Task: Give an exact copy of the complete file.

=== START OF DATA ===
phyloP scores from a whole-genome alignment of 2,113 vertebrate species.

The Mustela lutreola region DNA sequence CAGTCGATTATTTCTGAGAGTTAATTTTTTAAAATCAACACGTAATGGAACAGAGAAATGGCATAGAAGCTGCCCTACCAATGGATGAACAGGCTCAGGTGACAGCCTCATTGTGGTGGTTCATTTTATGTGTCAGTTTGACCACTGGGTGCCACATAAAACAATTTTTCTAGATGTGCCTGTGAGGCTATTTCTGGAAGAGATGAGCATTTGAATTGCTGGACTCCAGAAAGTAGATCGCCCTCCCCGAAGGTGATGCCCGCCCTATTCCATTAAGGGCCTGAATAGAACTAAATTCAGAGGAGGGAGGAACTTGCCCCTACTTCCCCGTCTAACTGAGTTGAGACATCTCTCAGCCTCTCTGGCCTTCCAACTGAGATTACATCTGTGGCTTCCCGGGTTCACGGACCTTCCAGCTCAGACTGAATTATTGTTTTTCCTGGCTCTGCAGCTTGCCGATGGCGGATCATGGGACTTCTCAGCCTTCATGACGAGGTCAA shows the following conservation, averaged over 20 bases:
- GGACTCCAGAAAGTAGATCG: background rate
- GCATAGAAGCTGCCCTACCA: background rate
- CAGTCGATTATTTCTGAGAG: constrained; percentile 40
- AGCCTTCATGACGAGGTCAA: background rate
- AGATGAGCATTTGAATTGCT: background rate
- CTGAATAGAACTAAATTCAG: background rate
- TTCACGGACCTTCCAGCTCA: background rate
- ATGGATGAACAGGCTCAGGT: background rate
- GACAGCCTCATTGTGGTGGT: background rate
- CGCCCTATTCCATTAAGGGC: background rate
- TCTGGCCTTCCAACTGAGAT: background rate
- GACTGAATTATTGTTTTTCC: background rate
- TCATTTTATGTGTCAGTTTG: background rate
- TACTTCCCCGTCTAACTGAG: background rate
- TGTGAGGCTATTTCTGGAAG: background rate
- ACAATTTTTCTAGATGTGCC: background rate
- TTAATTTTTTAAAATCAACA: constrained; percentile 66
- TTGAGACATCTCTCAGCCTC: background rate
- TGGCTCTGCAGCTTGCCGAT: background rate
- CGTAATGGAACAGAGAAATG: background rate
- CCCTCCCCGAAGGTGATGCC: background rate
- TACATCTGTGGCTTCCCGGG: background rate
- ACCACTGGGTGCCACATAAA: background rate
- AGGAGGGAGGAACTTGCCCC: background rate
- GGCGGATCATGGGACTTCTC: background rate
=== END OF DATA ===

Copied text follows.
phyloP scores from a whole-genome alignment of 2,113 vertebrate species.

The Mustela lutreola region DNA sequence CAGTCGATTATTTCTGAGAGTTAATTTTTTAAAATCAACACGTAATGGAACAGAGAAATGGCATAGAAGCTGCCCTACCAATGGATGAACAGGCTCAGGTGACAGCCTCATTGTGGTGGTTCATTTTATGTGTCAGTTTGACCACTGGGTGCCACATAAAACAATTTTTCTAGATGTGCCTGTGAGGCTATTTCTGGAAGAGATGAGCATTTGAATTGCTGGACTCCAGAAAGTAGATCGCCCTCCCCGAAGGTGATGCCCGCCCTATTCCATTAAGGGCCTGAATAGAACTAAATTCAGAGGAGGGAGGAACTTGCCCCTACTTCCCCGTCTAACTGAGTTGAGACATCTCTCAGCCTCTCTGGCCTTCCAACTGAGATTACATCTGTGGCTTCCCGGGTTCACGGACCTTCCAGCTCAGACTGAATTATTGTTTTTCCTGGCTCTGCAGCTTGCCGATGGCGGATCATGGGACTTCTCAGCCTTCATGACGAGGTCAA shows the following conservation, averaged over 20 bases:
- GGACTCCAGAAAGTAGATCG: background rate
- GCATAGAAGCTGCCCTACCA: background rate
- CAGTCGATTATTTCTGAGAG: constrained; percentile 40
- AGCCTTCATGACGAGGTCAA: background rate
- AGATGAGCATTTGAATTGCT: background rate
- CTGAATAGAACTAAATTCAG: background rate
- TTCACGGACCTTCCAGCTCA: background rate
- ATGGATGAACAGGCTCAGGT: background rate
- GACAGCCTCATTGTGGTGGT: background rate
- CGCCCTATTCCATTAAGGGC: background rate
- TCTGGCCTTCCAACTGAGAT: background rate
- GACTGAATTATTGTTTTTCC: background rate
- TCATTTTATGTGTCAGTTTG: background rate
- TACTTCCCCGTCTAACTGAG: background rate
- TGTGAGGCTATTTCTGGAAG: background rate
- ACAATTTTTCTAGATGTGCC: background rate
- TTAATTTTTTAAAATCAACA: constrained; percentile 66
- TTGAGACATCTCTCAGCCTC: background rate
- TGGCTCTGCAGCTTGCCGAT: background rate
- CGTAATGGAACAGAGAAATG: background rate
- CCCTCCCCGAAGGTGATGCC: background rate
- TACATCTGTGGCTTCCCGGG: background rate
- ACCACTGGGTGCCACATAAA: background rate
- AGGAGGGAGGAACTTGCCCC: background rate
- GGCGGATCATGGGACTTCTC: background rate